I have raised beds, and I noticed sunchokes beginning to grow this spring. I cut down (and thought I had ripped out) the single sunchoke I planted last spring sometime around Christmas last year thinking that was the end of it (didn't even try it after my friends told me horror stories about "severe gastrointestinal distress" they had experienced). I went to dig them up and ended up harvesting over 3lbs of sunchoke tubers (yeah, I weighed them, 3lbs 4.3oz). I'm feeling more adventurous now, and am curious if anyone has experience eating them after such a late harvest (they were sprouting new plants and were about 6 inches tall above the soil, and some of the tubers were over a foot deep. I really dug these things up).

Are they worth cooking, or should I just toss them?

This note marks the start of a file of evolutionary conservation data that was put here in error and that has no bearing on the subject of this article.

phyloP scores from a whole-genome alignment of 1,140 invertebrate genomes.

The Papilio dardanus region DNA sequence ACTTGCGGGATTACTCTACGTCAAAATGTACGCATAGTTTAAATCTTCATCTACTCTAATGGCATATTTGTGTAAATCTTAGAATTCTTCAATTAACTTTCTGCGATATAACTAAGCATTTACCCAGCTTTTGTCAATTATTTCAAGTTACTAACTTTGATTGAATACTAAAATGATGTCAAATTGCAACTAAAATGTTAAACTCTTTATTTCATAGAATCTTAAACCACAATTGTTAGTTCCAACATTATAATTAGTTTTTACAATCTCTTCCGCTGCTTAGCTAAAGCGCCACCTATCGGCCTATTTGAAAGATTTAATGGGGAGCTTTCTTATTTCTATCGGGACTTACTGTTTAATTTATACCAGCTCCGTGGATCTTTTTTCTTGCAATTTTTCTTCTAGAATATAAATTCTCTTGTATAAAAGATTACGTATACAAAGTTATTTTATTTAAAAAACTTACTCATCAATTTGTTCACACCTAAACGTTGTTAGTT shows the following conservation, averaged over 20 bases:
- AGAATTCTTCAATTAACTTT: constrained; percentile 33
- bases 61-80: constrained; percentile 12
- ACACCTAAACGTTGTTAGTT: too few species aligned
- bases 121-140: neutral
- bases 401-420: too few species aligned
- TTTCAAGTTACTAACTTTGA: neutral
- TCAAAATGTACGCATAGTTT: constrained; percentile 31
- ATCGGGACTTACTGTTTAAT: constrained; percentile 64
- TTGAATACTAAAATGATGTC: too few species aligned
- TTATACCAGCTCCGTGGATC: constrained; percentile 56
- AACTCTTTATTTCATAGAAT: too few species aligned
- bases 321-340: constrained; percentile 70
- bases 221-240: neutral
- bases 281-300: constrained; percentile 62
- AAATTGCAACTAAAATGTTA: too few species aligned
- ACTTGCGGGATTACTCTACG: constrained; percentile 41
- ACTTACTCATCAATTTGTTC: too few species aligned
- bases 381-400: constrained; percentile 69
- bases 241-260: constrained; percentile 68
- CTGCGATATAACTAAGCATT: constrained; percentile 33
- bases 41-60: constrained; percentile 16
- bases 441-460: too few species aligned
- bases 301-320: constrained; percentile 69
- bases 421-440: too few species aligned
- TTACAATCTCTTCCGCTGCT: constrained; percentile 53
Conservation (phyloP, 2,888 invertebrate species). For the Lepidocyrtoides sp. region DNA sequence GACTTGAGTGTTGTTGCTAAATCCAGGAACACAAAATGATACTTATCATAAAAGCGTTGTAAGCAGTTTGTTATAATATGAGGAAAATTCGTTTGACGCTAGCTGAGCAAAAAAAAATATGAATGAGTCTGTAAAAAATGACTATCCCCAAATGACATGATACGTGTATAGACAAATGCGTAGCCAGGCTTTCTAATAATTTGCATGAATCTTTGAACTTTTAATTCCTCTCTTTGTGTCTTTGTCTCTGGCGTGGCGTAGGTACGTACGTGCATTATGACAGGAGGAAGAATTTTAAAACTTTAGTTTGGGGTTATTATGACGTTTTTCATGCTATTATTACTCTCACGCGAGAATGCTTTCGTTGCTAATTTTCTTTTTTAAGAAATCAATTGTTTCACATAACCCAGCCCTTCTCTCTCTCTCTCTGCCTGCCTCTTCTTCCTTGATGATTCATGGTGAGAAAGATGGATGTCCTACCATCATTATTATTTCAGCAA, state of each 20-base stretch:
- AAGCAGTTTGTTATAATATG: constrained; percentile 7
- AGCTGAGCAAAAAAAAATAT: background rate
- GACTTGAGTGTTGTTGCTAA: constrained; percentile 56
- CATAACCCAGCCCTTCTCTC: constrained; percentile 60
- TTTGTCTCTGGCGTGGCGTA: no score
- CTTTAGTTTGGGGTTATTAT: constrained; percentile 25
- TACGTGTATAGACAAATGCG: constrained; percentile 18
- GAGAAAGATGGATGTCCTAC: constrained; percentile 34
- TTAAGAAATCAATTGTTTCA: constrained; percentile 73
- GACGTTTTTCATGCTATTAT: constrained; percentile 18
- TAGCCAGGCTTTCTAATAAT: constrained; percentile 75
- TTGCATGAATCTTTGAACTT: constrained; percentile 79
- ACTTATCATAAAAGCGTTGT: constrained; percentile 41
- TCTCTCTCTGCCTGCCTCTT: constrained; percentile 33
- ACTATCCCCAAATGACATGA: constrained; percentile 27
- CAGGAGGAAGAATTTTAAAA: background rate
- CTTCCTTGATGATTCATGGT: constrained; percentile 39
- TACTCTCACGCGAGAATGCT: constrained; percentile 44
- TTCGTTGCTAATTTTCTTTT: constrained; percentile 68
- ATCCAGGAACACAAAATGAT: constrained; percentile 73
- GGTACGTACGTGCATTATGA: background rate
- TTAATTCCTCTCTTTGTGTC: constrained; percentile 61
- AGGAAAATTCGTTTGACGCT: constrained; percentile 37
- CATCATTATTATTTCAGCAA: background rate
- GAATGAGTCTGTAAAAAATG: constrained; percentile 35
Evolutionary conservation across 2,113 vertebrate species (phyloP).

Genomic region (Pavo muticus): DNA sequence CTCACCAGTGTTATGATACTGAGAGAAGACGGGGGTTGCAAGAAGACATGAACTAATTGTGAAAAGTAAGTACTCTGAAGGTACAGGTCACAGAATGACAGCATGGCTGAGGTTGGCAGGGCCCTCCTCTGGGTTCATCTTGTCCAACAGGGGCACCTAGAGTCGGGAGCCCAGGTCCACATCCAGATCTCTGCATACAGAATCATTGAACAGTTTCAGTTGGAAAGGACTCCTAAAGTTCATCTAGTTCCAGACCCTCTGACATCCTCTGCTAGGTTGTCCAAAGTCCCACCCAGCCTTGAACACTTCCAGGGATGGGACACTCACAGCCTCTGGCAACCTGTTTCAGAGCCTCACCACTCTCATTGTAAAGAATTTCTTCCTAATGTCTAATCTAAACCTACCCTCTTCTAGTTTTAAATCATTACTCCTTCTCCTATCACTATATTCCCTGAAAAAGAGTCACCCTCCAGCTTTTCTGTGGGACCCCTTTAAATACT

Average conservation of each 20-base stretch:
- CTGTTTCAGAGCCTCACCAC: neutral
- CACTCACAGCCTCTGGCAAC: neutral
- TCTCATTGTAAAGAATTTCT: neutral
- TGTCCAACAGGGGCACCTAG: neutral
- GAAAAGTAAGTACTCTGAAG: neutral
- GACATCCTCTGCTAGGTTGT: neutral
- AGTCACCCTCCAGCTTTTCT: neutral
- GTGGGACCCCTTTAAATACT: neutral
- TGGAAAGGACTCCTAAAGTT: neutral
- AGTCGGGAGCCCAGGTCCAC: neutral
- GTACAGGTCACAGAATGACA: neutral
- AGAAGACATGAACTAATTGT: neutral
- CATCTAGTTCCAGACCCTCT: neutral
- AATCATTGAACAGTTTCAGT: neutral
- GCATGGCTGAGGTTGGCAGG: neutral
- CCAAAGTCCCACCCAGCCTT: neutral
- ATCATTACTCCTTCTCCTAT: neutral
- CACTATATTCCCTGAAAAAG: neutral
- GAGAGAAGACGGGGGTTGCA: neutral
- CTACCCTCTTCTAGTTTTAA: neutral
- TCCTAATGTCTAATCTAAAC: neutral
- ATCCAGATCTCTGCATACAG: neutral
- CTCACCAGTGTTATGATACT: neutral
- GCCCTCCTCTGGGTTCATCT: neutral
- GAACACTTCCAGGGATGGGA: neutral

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Before they sprouted I'd have said they were in ideal condition to eat, having been frozen in the ground (which is the time to eat them and not suffer "SGID" not to mention the soapy taste of them unfrozen.) Having sprouted, probably not. One of the roles they filled for us was something that could be harvested from the garden over the winter and into early spring when nothing was growing.

As for being done with them, uh, good luck with that. It IS possible to get rid of them; but it's going to be a long process where you cut off every stem you see every week, or more often than that. They are a persistent weed once you decide that they are a weed rather than a crop. If you plant them in a lawn area rather than a garden bed you can mow them to contain the bed, and mow the whole bed (repeatedly) if you decide that you are done with them. That's harder in a garden bed.

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